Published: Tue, February 06, 2018
IT | By Lester Massey

Waymo-Uber tech battle heads to trial

Waymo-Uber tech battle heads to trial

Starting Monday, Alphabet-owned Waymo and Uber will face off in court in an autonomous vehicle (AV) technology dispute that will spark "one of Silicon Valley's biggest legal battles in years", according to Business Insider.

Last February, Google owner Alphabet Inc (NASDAQ:GOOG) filed a lawsuit against Uber, claiming that the ride-hailing app had stolen patents and trade secrets relating to its Waymo self-driving technology unit. The trial, which was delayed after Waymo accused Uber of withholding evidence, is expected to finally answer whether Waymo's technology was actually used in Uber's vehicles.

The trial could last up to three weeks, with witnesses likely to include Kalanick, Levandowski and key Google executives. In May 2017, Levandowski was sacked after declining to cooperate with an investigation into Waymo's claims.

"Internal documents indicate that Mr. Kalanick wanted to find 'cheat codes, ' " Verhoeven told the jury in his opening statement.

"This case is about two competitors, where one competitor decided they needed to win at all costs", Waymo attorney Charles Verhoeven said during his 55-minute opening remarks.

Kicking off the trial with a almost hour-long argument, Charles Verhoeven, Waymo's chief lawyer, said Uber's former chief executive Travis Kalanick realized he couldn't catch up with Waymo and was willing to do whatever it took to finish first in the race for autonomous supremacy - even if it meant breaking the law.

However, Verhoeven did not take time to detail the specifics of the trade secrets that Levandowski allegedly stole - Waymo is set to present eight secrets at trial, a lot of them dealing with its custom LIDAR system that serves as the eyes of its self-driving vehicles. Nearly immediately, Levandowski started his own self-driving truck manufacturer, Otto.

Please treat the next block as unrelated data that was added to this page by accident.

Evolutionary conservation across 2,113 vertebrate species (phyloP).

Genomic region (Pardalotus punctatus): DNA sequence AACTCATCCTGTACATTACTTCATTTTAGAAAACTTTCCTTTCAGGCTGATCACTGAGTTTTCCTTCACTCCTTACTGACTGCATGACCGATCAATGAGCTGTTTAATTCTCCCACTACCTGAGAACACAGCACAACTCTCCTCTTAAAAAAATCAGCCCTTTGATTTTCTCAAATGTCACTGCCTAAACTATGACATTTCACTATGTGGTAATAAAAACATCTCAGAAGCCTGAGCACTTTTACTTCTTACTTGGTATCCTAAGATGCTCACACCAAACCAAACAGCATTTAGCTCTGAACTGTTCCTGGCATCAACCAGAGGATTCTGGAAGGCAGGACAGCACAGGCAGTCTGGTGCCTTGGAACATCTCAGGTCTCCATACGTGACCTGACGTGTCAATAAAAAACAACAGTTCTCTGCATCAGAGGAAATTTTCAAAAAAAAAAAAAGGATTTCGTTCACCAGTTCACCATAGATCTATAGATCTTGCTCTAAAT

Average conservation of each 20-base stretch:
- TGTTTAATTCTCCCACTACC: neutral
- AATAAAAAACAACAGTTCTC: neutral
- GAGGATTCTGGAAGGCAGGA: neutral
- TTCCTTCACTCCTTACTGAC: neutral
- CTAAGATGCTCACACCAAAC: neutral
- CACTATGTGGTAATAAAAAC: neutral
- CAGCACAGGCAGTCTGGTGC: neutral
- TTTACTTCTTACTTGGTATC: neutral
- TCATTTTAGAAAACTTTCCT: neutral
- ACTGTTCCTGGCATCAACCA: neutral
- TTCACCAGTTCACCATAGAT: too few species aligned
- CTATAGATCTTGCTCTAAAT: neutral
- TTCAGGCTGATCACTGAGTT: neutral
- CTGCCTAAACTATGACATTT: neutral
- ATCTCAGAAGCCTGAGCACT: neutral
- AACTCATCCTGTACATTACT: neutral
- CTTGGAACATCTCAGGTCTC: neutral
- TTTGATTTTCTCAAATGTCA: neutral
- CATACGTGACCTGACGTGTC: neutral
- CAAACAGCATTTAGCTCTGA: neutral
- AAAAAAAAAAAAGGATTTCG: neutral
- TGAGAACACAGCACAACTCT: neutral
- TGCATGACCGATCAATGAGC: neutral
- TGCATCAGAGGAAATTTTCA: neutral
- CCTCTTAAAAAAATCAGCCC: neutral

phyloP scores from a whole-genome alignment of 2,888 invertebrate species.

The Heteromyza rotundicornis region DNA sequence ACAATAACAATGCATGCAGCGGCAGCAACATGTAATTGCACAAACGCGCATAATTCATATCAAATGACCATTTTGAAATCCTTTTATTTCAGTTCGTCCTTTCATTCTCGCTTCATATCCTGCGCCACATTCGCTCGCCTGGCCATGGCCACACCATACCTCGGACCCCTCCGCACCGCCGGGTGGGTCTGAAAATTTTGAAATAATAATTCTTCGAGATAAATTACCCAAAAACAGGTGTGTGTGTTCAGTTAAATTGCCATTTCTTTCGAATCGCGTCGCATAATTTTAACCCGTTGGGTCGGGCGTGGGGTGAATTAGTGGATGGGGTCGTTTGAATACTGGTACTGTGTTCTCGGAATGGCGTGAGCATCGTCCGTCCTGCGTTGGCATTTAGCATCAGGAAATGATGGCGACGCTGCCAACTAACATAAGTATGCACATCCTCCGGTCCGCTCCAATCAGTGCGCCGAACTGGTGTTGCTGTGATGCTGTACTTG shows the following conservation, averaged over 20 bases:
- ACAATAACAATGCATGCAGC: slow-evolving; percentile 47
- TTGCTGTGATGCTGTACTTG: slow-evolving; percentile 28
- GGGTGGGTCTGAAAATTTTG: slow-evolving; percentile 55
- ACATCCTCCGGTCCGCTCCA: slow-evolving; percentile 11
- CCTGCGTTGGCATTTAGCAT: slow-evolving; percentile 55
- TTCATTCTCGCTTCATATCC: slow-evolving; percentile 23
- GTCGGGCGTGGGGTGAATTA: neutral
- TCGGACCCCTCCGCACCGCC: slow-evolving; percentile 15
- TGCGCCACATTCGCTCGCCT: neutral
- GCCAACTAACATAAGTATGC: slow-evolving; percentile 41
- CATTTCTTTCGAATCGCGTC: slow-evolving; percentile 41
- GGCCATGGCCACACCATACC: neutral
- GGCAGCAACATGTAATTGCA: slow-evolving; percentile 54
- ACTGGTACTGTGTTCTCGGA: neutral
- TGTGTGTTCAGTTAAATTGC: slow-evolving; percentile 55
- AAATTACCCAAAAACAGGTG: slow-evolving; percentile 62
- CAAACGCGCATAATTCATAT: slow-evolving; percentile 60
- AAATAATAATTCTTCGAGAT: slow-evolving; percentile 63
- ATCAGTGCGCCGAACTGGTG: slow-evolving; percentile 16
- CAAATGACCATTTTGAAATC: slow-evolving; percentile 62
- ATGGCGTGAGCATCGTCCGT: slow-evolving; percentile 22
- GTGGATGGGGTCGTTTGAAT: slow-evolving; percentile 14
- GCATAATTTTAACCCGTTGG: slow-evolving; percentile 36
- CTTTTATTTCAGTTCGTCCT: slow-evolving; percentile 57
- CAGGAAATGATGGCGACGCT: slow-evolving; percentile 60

A Waymo spokesperson told The Washington Post, "The evidence shows that Levandowski and other individuals at Uber intentionally and willfully misappropriated Waymo's trade secrets".

Uber's Carmody kicked off with a direct attack on Waymo's version of events. "Period. End of story", said Carmody, a partner at the law firm Susman Godfrey. Uber contends it's normal for engineers to download lots of files, and that Waymo's internal communications speak to a broader problem getting and keeping the best engineers.

"These documents, the whole basis for what Waymo says triggered this lawsuit, they're unimportant", Carmody said. But the one person we may not hear from in this case is Anthony Levandowski.

John Krafcik, Waymo's chief executive and the first witness called by the company, said he and Levandowski had had disagreements about the direction of Google's self-driving-car project.

"The only thing that's not OK is trade secrets", he said. It could be a blockbuster case between two technology giants over alleged theft of trade secrets. "He convinced Travis Kalanick he can make self-driving cars a reality". He also showed an additional email from Google's server engineer, in which he wrote that he was "uncomfortable" that lawyers were calling Levandowski's activity on the server suspicious. To kill a competitive threat, said Bill Carmody, Uber's lawyer. But looking isn't enough for a Waymo win. Levandowski "had gone from someone I considered a friend to someone I considered an enemy", he said, adding that having Levandowski work for a competitor would help that competitor.

Instead, he portrayed Waymo as a company that was losing its edge in the self-driving auto game. To avoid losing the case, Uber will have to prove that followed all proper legal processes when it hired Levandowski, and wasn't hiring him because he had access to Waymo's trade secrets. Levandowski created the company in January 2016, 12 days before he left Google, taking with him more than a dozen employees and, Waymo alleges, proprietary data.

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